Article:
They were honourable to their word. Their vow had seen them fulfil many deeds with Alan for the benefit of the community. The Chief offered them positions on the council and they accepted.
Richard Dering was often referred to as the wise man of the group. It was true that he came up with many ideas others had not considered immediately, but his wisdom did not venture far beyond this area. Richard was not much of a thinker. He was more of a take action person.
The Chief chuckled when he thought back to a time when Richard proved his wisdom. A storm had hit hard during one summer and Richard, being the a soft-hearted individual, decided to bring his small flock of twenty or so sheep into his dwelling to keep them safe. He was still cleaning sheep shit out for two weeks afterwards and the smell of piss still faintly lingered in the corners of his bedroom.
Beside him sat Michael Forde, a lean man with dark, short-cropped hair. He was making eyes at a number of the female serves who were returning smiles and looks of their own. Sybil often said that Michael was a man that would not have trouble finding a wife. The problem was, Barnard told her, Michael was having too much fun not being married. Tonight, by the looks of it, would be no exception.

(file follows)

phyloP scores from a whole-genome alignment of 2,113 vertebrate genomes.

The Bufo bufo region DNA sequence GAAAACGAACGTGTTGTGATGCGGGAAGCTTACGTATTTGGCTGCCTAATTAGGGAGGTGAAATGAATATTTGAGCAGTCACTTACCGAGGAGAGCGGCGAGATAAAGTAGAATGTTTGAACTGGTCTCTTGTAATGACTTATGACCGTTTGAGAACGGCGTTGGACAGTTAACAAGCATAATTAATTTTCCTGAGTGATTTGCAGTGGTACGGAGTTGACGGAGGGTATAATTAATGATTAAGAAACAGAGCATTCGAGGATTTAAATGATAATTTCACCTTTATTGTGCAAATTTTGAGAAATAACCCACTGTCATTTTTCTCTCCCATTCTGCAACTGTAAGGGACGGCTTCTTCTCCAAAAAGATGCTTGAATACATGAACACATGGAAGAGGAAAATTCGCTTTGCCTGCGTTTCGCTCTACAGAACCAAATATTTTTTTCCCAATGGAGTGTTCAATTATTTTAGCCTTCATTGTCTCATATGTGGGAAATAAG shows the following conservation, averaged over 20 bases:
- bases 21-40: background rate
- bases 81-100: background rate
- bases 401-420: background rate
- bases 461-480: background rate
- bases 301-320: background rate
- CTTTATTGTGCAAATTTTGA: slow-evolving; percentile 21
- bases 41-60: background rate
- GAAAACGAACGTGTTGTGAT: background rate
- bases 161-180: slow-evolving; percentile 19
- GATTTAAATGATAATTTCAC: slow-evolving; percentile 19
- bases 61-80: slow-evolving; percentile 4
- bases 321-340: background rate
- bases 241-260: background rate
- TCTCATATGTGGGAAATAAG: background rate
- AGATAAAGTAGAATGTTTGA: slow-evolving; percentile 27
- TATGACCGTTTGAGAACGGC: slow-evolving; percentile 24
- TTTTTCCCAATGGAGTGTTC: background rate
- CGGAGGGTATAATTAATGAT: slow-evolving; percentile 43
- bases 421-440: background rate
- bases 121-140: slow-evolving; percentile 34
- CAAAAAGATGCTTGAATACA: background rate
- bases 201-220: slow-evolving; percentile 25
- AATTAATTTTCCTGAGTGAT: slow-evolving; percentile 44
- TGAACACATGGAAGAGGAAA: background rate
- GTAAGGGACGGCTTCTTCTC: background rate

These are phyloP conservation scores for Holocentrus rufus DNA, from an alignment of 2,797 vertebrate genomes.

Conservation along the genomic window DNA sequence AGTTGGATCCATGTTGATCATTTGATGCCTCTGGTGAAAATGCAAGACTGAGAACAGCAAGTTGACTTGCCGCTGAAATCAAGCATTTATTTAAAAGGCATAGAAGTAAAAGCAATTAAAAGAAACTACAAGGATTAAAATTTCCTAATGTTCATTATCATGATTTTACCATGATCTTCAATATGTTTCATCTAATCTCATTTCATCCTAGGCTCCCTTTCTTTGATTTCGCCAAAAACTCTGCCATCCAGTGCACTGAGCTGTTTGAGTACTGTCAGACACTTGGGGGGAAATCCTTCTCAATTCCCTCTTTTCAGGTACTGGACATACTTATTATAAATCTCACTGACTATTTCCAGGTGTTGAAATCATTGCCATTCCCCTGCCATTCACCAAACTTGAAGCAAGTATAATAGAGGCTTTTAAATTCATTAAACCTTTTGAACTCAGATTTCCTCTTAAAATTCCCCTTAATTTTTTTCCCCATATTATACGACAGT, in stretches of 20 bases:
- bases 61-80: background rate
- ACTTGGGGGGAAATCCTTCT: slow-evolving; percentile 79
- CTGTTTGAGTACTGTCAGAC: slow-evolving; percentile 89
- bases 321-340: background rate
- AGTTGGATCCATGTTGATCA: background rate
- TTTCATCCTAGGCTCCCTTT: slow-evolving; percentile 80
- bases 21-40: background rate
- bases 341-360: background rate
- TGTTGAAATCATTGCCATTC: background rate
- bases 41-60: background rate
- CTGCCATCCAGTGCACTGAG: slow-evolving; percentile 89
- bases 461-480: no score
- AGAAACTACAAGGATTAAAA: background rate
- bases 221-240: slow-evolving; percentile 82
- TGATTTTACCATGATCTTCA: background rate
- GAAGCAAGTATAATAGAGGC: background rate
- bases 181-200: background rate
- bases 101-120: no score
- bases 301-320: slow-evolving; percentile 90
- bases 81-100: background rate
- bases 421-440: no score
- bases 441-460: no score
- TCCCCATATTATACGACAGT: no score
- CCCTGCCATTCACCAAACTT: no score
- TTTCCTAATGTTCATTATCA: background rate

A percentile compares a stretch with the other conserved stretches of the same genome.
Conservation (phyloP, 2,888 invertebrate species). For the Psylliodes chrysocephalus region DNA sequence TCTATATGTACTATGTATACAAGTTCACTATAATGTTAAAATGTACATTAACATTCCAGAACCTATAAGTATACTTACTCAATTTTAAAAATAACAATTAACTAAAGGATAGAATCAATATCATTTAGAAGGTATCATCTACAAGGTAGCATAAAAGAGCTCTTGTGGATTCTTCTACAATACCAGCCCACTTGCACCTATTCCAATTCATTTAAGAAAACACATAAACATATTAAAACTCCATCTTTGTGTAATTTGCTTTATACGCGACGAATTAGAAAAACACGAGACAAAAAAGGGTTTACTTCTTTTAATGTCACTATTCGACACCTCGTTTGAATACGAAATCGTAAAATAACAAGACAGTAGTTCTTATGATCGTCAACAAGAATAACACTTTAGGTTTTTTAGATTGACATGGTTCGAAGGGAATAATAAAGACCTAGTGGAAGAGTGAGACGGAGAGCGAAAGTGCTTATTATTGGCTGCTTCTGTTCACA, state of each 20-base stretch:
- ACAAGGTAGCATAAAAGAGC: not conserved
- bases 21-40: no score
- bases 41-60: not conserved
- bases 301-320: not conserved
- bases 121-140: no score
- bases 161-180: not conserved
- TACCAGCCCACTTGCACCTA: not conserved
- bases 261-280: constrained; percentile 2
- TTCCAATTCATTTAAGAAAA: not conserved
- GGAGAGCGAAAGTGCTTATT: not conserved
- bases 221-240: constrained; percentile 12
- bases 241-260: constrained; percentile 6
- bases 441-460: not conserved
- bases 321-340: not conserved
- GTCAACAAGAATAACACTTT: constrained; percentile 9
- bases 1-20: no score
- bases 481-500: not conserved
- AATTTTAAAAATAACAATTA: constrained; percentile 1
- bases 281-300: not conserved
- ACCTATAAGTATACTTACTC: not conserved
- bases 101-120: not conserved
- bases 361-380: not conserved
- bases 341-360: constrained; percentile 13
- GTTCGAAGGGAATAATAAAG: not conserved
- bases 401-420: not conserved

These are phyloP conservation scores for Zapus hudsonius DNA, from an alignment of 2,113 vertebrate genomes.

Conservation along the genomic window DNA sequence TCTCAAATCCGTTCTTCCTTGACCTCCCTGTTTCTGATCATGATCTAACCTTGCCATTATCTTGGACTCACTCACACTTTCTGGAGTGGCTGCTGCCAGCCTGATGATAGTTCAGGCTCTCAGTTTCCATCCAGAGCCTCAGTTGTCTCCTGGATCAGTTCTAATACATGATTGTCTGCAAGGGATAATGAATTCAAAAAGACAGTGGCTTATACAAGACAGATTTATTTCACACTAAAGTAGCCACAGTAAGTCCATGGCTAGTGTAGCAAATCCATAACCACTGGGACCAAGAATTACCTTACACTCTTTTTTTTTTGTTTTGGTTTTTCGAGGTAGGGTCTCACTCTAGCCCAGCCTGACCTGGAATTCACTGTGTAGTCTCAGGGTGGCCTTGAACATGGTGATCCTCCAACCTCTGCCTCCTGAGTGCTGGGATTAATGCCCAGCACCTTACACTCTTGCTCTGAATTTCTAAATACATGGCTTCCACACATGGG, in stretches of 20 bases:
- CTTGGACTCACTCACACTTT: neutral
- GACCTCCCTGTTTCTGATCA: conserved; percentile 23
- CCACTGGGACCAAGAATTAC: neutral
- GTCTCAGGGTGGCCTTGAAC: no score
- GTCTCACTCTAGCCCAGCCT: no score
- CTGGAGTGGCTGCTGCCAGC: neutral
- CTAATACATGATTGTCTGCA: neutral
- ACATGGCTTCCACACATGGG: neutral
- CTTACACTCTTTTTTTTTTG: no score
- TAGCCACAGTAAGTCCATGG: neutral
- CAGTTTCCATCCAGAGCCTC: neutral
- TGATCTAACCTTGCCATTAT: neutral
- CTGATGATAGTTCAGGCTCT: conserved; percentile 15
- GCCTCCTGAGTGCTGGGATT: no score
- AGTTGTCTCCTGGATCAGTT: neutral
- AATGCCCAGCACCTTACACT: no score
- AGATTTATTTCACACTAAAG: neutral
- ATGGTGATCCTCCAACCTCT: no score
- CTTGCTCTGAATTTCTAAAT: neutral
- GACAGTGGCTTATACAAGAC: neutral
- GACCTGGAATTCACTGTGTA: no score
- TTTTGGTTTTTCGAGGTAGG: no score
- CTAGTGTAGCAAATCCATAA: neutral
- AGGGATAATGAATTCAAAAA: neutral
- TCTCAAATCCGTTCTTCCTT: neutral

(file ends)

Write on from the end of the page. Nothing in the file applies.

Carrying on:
The last man sitting at the table was Hugh Clarke. He was the Dogman of Woodmyst and possessed the knowledge of how to communicate with animals without words or whistles. A flick of the eyes or a tilt of the head, a movement with the hand or a placement of the body instructed his hounds what to do and how to do it.
A good band of men, the Chief thought. He loved them as brothers. He was glad to have them as his close friends.
He leant back in his throne and sculled his mug dry.
The minstrels had started playing faster, merrier music. Some children and drunken folk had taken to the rug on the floor to dance. Others remained seated at their tables to laugh at the display.
The festivities picked up. Jollity and happiness filled the room as others stood to stomp their feet and clap their hands.
Some of the infants grabbed hands and spun around and around until they fell down. A few of the drunken dancers spun around and around until they threw up.
Ale was poured and spilt.
Music was played.
The fire blazed.
“My lords! My lords!”
The music stopped as someone shouted from the door. The people froze.
“What is the meaning of this disturbance?” asked the Chief.